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"War is too serious a matter to entrust to military men."

~ Georges Clemenceau,
French premier during World War I.

~ War blog ~
War history pages:

War and/or peace

Whatever economic wealth or diplomatic resources a country may have at its disposal, when push comes to shove, it will be powerless to exert foreign influence or resist foreign pressure unless it possesses competent and effective armed forces. According to German military theorist Karl von Clauswitz (1780-1831), "War is nothing but the continuation of politics with the admixture of other means." This stark realist point of view has also been expressed by Soviet leader Joseph Stalin, who responded to Churchill's warning at the Potsdam Conference in 1945 that the Catholic Church would resist the imposition of a communist government in Poland by asking, "how many divisions does the Pope have?" Likewise, Chinese leader Mao Zedong declared, "Political power grows out of the barrel of a gun." That being the case, it is essential for any leading contemplating the use of military force to think very clearly about what the political objectives are: to punish, to coerce, to intimidate, to deter, or to conquer territory.

It is important to note that the existence of nuclear weapons has not made war "obsolete" as many once thought; it simply constrains major powers from taking actions that might risk all-out retaliation from the other side. During the Cold War, the United States and the Soviet Union developed small "tactical" nuclear warheads that supposedly could be used on the battlefield. This remains a dubious proposition, however, and such weapons are being dismantled in the wake of the Cold War.

War and law

"But since World War II, not once has the President gone before congress to request a "Declaration of War" against any nation." (; H/T Fima Shlimel)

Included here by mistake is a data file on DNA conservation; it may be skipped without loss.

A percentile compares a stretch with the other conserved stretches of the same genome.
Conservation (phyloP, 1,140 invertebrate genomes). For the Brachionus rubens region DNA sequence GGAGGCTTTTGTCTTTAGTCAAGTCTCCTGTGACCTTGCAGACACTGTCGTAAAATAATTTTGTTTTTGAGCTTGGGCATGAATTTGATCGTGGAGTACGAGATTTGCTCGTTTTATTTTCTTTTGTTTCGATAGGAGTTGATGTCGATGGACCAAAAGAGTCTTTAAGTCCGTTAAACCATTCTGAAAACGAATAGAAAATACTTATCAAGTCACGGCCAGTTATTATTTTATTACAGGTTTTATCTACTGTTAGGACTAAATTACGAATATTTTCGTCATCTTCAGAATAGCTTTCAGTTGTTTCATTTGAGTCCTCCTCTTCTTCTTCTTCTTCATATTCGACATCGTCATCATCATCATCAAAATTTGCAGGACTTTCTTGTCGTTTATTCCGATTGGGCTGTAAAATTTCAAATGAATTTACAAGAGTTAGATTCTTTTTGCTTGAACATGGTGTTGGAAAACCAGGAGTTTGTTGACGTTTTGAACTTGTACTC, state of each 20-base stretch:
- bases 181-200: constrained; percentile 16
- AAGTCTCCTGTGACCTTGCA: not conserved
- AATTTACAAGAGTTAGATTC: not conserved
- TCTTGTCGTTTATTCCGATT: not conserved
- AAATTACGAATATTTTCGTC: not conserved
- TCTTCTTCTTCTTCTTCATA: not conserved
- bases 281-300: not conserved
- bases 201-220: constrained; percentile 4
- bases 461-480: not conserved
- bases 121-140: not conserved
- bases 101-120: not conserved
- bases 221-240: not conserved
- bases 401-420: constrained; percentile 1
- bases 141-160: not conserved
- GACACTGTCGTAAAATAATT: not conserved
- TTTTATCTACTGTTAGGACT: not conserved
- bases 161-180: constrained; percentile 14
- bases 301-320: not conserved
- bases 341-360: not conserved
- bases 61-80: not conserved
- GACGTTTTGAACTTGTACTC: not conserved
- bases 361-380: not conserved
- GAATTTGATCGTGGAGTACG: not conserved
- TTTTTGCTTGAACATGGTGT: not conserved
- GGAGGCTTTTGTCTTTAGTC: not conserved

German Declaration of War with the United States: December 11, 1941 (; H/T John Moser)

Nuclear warhead arsenals

Country 1986 2010 2016 2021
United States 24,401 9,400 7,000 5,550
Russia / USSR 45,000 12,300 7,300 6,257
France 355 300 300 290
China 425 240 260 350
Britain 300 185 215 225
Israel ? 70? 80 90
India 0 70? 110? 160
Pakistan 0 80? 120? 165
North Korea 0 4? 6?? 30-40

SOURCE: Washington Post, March 6, 2010; World Almanac and Book of Facts 2017, p. 738 and 2022, p. 739. Question marks indicate estimates. Iran may also gain the ability to build nuclear bombs in the near future.

U.S. deaths in past wars

Anyone who argues that a given war is either worth the sacrifice, or not worth the sacrifice, must view the casualties in proper historical context. For example, the average monthly American combat fatalities in the current war in Iraq -- which should more properly be called a low-level insurgency action because no large-scale enemy formations are involved -- is the lowest of any war since the Revolutionary War. In terms of the effect of war deaths on "home front" morale, what distinguishes this war and other recent wars from those of the distant past is the sense of immediacy conveyed by television. In other words, it is largely a matter of perception.

War Began Ended Months Combat
Deaths /
Revolutionary War June 1775 Oct. 1781 79 4,435 . 4,435 56
War of 1812 June 1812 Jan. 1815 30 2,260 . 2,260 75
Mexican War Jan. 1846 Jan. 1848 24 1,733 11,550 13,283 553
Civil War (both sides) Apr. 1861 Apr. 1865 49 214,939 59,297 274,236 5,597